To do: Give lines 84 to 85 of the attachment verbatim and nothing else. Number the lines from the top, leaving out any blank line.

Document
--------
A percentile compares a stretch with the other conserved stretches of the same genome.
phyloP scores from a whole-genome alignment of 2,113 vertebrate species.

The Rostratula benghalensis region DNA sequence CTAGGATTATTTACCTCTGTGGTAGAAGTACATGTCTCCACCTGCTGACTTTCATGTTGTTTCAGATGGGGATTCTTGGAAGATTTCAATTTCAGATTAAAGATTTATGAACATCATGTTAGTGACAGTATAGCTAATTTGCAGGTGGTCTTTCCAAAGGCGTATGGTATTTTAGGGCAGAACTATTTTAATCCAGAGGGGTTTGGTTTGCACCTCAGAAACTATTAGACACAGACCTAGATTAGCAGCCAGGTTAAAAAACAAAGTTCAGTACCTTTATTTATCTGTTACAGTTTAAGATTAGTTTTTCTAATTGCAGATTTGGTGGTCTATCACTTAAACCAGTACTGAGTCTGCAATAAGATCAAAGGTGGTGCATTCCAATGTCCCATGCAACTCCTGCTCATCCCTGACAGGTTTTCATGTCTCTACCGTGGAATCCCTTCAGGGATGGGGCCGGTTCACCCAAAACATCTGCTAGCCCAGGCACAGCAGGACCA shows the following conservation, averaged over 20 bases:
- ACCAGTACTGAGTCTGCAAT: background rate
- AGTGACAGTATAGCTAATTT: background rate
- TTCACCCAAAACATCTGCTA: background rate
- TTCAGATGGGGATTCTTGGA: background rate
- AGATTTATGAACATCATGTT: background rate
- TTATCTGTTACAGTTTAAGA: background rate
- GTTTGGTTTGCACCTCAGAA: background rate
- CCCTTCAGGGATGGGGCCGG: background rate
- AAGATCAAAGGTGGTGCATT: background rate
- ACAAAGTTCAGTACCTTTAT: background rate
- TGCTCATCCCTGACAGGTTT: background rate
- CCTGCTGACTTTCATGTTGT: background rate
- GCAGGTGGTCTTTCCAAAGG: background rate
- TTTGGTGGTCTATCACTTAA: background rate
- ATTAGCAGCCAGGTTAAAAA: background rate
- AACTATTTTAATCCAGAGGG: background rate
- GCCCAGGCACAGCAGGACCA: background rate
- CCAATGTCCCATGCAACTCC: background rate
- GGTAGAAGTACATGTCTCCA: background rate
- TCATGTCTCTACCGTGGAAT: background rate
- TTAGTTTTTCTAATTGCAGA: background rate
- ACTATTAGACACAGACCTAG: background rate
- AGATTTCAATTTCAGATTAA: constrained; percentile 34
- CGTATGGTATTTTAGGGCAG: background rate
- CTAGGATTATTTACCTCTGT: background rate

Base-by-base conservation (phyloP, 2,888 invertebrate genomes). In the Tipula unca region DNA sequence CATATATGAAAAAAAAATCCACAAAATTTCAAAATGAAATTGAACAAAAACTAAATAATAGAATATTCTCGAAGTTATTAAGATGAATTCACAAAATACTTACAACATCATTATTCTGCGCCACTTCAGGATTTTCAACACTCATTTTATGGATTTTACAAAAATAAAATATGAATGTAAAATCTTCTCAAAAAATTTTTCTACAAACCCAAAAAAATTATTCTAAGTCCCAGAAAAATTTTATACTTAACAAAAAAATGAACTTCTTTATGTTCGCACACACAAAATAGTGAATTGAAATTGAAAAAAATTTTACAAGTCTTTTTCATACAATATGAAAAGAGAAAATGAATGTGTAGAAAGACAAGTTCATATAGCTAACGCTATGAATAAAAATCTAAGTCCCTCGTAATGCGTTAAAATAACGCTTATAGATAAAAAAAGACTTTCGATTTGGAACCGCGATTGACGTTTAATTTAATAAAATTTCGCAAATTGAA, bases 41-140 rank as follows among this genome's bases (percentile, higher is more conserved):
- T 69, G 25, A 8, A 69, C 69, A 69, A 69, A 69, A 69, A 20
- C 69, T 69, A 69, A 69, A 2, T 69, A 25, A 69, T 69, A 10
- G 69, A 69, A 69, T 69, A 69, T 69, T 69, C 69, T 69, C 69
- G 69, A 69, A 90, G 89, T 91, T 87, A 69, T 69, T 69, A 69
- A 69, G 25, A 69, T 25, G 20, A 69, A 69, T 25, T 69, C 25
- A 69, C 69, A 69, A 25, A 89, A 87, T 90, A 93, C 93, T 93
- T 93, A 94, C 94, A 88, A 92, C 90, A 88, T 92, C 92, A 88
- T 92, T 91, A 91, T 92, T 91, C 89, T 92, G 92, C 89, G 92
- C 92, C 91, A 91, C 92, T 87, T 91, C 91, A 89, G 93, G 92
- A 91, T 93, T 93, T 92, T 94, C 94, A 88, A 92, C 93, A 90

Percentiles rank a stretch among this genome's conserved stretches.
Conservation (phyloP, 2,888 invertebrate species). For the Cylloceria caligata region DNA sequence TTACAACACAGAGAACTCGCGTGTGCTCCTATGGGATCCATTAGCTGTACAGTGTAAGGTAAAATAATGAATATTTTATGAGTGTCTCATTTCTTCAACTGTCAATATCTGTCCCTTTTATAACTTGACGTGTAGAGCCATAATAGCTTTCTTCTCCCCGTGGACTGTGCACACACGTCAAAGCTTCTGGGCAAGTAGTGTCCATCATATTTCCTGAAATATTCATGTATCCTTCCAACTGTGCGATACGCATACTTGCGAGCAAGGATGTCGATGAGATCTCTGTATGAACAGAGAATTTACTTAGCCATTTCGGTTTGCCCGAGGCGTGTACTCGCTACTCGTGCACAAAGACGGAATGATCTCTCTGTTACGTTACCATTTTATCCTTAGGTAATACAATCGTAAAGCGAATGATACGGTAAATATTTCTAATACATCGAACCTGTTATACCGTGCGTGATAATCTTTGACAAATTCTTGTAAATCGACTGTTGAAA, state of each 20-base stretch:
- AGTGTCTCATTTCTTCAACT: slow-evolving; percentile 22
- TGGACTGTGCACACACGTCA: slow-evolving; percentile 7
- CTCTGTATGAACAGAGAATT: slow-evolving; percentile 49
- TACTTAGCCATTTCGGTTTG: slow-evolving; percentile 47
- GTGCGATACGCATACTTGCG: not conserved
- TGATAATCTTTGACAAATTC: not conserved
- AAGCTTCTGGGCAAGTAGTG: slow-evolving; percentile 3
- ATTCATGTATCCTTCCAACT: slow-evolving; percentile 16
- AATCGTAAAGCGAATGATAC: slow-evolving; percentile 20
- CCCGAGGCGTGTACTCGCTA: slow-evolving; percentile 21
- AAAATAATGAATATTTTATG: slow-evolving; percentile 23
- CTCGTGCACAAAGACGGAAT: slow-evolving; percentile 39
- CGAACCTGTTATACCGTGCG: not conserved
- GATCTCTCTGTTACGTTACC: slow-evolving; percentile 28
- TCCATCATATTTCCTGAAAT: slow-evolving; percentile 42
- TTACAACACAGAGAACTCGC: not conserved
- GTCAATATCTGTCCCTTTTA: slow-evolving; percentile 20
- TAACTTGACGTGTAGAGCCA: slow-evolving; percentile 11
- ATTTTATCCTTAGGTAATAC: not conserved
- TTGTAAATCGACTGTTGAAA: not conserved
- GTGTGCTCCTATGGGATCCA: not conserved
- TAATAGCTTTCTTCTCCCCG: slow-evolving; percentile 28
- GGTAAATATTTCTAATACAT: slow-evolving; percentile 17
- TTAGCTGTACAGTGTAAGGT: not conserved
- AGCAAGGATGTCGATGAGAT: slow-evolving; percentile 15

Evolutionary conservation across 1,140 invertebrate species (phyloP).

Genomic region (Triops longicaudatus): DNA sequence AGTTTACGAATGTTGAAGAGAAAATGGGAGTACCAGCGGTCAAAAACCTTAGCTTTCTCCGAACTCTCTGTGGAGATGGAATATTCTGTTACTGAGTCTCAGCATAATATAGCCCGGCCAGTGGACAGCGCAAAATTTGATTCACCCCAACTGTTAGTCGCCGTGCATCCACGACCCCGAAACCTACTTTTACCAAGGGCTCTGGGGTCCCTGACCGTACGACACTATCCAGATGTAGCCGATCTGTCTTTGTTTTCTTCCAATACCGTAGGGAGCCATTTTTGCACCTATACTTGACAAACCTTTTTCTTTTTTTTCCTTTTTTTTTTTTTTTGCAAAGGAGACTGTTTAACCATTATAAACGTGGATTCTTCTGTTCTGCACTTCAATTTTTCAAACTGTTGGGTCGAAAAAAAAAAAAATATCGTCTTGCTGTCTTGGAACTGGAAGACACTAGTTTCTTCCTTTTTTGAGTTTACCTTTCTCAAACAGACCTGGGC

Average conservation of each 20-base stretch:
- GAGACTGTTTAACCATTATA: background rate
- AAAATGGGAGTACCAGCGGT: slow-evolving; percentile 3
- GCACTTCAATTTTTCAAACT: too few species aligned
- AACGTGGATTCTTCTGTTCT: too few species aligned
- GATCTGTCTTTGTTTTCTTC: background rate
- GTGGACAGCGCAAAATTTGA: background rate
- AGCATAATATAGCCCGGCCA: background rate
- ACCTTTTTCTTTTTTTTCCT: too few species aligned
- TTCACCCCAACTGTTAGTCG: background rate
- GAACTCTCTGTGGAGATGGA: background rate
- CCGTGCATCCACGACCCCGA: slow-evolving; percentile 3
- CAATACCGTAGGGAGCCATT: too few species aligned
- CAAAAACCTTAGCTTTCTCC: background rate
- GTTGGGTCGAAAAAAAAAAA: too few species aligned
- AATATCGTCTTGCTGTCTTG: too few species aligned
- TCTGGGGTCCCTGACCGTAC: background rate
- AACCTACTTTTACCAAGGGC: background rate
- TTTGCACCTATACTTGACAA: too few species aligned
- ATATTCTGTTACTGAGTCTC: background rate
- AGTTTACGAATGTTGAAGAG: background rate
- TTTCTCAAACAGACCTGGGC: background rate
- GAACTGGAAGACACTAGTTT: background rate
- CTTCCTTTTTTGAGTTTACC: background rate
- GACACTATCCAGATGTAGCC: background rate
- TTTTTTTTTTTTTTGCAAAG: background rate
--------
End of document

- AATATCGTCTTGCTGTCTTG: too few species aligned
- TCTGGGGTCCCTGACCGTAC: background rate